• At least in limited sorts of ways


    Slide33 l.jpg

    • I’ve challenged this in my paper ‘Ethics and Consciousness in Artificial Agents’

    • I said that having the capacity for genuine morally responsible judgment and action require a kind of empathic rationality

    • And it’s difficult to see how such empathic rationality could exist in a being which didn’t have psychologically real consciousness

    • [but I’m far from sure…]


    Slide34 l.jpg


    Non conscious aas as moral consumers l.jpg
    Non-conscious AAs as that they moral consumers

    • What about non-conscious AAs as moral consumers?

      • (i.e. as candidates for our moral concern)?

    • Could it ever be rational for us to consider ourselves as having genuine moral obligations towards non-conscious AAs?


    Consciousness and moral consumption l.jpg
    Consciousness and that they moral consumption

    • At first sight – being a ‘true’ moral consumer seems to require being able to consciously experience pain, distress, need, satisfaction, joy, sorrow, etc.

      • i.e. psychologically real consciousness

    • Otherwise why waste resources?

    •  The coach crash scenario…

    BUT…


    The case of property ownership l.jpg
    The case of property ownership that they

    • AAs may come to have interests which we may be legally (and morally?) obliged to respect

      • Andrew Martin – robot in Bicentennial Man

        • Acquires (through courts) legal entitlement to own property in his own ‘person’


    Bicentennial man l.jpg
    Bicentennial Man that they

    • Household android is acquired by Martin family – christened Andrew

    • His decorative products

      • exquisitely crafted from driftwood –

        become highly prized collectors' items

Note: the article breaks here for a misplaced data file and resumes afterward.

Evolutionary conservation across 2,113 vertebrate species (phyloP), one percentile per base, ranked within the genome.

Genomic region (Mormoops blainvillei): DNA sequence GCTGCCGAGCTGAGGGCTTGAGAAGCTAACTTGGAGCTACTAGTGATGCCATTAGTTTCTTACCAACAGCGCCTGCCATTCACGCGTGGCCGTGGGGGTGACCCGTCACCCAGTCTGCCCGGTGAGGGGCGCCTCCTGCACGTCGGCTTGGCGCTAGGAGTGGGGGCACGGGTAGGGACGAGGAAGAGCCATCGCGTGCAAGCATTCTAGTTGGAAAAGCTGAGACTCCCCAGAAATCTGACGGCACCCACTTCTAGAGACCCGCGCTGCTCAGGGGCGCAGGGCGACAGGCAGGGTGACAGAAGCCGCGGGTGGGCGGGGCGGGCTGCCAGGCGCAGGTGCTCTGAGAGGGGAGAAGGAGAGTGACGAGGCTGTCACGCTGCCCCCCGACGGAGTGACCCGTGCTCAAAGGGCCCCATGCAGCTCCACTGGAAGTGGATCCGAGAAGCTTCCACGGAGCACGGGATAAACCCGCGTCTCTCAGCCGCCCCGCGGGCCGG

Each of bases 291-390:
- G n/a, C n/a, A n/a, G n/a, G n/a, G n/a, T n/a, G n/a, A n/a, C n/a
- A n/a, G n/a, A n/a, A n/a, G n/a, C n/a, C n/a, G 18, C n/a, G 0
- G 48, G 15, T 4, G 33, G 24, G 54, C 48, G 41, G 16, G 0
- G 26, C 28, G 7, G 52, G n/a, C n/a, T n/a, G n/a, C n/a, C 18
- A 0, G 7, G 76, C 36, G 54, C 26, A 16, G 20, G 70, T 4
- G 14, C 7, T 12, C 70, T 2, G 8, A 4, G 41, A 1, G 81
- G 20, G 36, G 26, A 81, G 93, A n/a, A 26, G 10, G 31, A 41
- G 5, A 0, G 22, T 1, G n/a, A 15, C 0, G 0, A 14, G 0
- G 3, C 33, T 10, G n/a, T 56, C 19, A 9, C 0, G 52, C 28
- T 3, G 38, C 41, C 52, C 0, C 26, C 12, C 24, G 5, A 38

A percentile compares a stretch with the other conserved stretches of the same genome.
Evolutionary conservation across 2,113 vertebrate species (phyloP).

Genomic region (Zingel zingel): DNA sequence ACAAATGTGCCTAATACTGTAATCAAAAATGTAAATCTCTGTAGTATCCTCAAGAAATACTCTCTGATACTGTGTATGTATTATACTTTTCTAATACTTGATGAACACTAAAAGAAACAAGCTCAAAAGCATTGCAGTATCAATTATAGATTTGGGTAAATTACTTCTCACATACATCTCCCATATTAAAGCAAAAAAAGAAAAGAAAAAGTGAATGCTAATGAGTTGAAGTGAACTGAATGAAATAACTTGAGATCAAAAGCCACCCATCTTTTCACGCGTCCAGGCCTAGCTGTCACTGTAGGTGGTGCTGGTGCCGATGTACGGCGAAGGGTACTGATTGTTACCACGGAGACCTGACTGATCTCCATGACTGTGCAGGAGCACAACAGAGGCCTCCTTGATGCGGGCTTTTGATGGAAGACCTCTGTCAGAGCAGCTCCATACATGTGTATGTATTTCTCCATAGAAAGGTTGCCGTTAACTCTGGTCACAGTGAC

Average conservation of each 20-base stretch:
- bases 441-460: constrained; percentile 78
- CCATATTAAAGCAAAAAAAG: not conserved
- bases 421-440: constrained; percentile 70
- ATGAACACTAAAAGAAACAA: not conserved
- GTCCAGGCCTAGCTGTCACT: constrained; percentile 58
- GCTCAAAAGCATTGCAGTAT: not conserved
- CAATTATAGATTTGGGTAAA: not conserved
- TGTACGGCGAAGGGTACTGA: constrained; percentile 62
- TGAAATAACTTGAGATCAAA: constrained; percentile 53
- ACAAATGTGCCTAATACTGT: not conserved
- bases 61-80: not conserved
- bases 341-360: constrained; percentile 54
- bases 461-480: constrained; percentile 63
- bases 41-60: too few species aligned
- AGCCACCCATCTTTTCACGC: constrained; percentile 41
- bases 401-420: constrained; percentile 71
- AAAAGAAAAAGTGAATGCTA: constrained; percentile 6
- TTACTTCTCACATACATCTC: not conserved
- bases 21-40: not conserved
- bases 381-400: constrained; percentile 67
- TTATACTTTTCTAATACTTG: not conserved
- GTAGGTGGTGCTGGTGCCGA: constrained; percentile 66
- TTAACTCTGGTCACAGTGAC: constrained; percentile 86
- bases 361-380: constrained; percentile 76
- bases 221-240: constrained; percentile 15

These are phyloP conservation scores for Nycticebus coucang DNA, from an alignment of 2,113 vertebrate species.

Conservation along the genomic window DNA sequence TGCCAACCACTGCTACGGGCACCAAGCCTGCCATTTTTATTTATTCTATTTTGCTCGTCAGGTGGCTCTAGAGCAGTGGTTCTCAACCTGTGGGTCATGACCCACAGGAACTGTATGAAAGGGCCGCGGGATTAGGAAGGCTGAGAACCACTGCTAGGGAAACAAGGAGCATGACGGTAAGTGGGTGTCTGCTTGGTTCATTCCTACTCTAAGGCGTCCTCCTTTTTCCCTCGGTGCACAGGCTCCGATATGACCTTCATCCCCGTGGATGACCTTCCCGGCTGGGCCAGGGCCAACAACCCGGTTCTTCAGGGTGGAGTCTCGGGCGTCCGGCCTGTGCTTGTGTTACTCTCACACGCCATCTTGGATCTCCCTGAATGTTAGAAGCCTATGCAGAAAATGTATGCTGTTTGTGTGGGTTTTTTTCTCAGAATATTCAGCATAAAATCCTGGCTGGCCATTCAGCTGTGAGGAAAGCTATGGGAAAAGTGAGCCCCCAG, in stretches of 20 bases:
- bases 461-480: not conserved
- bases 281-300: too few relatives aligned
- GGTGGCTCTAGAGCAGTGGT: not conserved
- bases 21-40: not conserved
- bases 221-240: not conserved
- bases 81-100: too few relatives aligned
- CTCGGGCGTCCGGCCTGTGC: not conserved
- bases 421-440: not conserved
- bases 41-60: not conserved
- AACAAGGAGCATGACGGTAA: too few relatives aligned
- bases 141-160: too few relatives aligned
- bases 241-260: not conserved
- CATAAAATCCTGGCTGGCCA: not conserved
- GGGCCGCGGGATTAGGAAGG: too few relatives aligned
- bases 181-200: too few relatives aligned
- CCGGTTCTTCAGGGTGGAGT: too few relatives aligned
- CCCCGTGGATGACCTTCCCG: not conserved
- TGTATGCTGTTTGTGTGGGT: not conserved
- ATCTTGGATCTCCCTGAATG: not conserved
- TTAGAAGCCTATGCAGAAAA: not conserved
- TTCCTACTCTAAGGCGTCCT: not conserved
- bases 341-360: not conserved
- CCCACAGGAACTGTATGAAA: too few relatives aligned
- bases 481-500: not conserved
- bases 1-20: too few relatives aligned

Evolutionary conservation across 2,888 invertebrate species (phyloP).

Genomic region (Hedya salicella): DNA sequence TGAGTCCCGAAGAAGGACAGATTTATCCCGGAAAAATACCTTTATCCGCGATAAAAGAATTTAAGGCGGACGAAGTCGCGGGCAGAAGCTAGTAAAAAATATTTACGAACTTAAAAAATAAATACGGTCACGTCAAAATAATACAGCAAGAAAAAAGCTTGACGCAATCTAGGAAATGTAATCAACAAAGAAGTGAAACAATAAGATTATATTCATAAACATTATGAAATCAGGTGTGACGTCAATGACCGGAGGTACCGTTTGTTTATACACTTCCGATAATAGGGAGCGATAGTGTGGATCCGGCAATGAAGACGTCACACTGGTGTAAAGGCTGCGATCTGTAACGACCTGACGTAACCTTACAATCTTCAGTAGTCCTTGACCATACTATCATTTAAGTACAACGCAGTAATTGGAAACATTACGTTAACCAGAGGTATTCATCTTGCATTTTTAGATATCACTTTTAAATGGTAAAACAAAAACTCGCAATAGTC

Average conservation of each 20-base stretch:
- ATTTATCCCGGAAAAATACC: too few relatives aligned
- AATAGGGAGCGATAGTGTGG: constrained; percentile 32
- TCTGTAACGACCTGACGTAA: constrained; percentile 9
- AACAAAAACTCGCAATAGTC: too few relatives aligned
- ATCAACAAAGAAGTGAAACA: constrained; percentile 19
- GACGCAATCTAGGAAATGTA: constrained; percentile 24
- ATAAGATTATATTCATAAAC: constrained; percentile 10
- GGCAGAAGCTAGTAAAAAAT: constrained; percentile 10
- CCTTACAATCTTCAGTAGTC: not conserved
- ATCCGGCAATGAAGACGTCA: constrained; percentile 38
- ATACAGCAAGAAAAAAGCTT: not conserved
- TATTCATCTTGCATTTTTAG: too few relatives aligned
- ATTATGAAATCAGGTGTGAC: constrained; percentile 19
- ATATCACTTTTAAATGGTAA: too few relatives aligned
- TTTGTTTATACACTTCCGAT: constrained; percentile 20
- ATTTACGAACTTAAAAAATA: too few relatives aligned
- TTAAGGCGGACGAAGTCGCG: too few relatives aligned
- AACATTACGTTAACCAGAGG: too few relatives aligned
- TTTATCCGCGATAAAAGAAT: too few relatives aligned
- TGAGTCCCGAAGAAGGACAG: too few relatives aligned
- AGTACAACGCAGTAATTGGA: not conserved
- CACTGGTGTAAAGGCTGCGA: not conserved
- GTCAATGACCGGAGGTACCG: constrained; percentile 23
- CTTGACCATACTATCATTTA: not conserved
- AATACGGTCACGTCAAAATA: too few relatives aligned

Bicentennial man 2 l.jpg
    Bicentennial Man (2) that they

    • Andrew’s owner wins for him the legal right to have bank account and legally own the wealth accumulated from sales of his artworks, (though still deemed a machine)

    • Conflict between Andrew and his owner – who refuses to give him his ‘freedom’ – leads to his moving to his own home


    Slide40 l.jpg

    • Andrew, arguably, has moral, not just legal rights to his property;

    • It would be morally wrong for us not to respect them (e.g. to steal from him)

    • His rights to maintain his property

      • (and our obligation not infringe those rights)

        … does not depend on our attributing consciousness to him …


    A case of robot moral not just legal rights l.jpg
    A case of robot property;moral(not just legal) rights?

    • Andrew, arguably, has moral, not just legal rights to his property;

    • Would it not be morally wrong for us not to respect his legal rights?

      • (morally wrong, e.g., to steal from him?)


    Does it matter if he is non conscious l.jpg
    Does it matter if he is non-conscious? property;

    • Arguably, Andrew’s moral rights to maintain his property

      • (and our moral obligation to not infringe those rights)

        … do not depend on our attributing consciousness to him …


    Slide43 l.jpg

    • On the legal status of artificial agents, see property;

      • David Calverley, “Imagining a Non-Biological Machine as a Legal Person”,

        • Submitted, Artificial Intelligence and Society

    • For further related discussion of Asimov’s Bicentennial Man, see

      • Susan Leigh Anderson, “Asimov’s “Three Laws of Robotics” and Machine Metaethics”

        • ibid.


    Conclusions l.jpg
    Conclusions property;

    • We need to distinguish between shallowanddeepAC and AE

    • We need to distinguish techno-ethics from artificial ethics (especially strong AE)

    • There seems to be a link between an artificial agent’s status as a conscious being and its status as an ethical being

    • A strong view of AC says that genuine ethical status in artificial agents(both as ethical consumers and ethical producers) requirespsychologically real consciousness in such agents.


    Conclusions continued l.jpg
    Conclusions,continued property;

    5.Questions can be raised about the strong view

    - (automated ethical advisors; property ownership)

    6.There are many important ways in which a kind of (shallow) ethics has to be developed for present day and future non-conscious agents.

    7.But in an ultimate, ‘deep’ sense, perhaps AC and AE go together closely

    (NB: In my paper ‘Ethics and Consciousness in Artificial Agents’

    I defend the strong view much more robustly, as the ‘organic’ view.)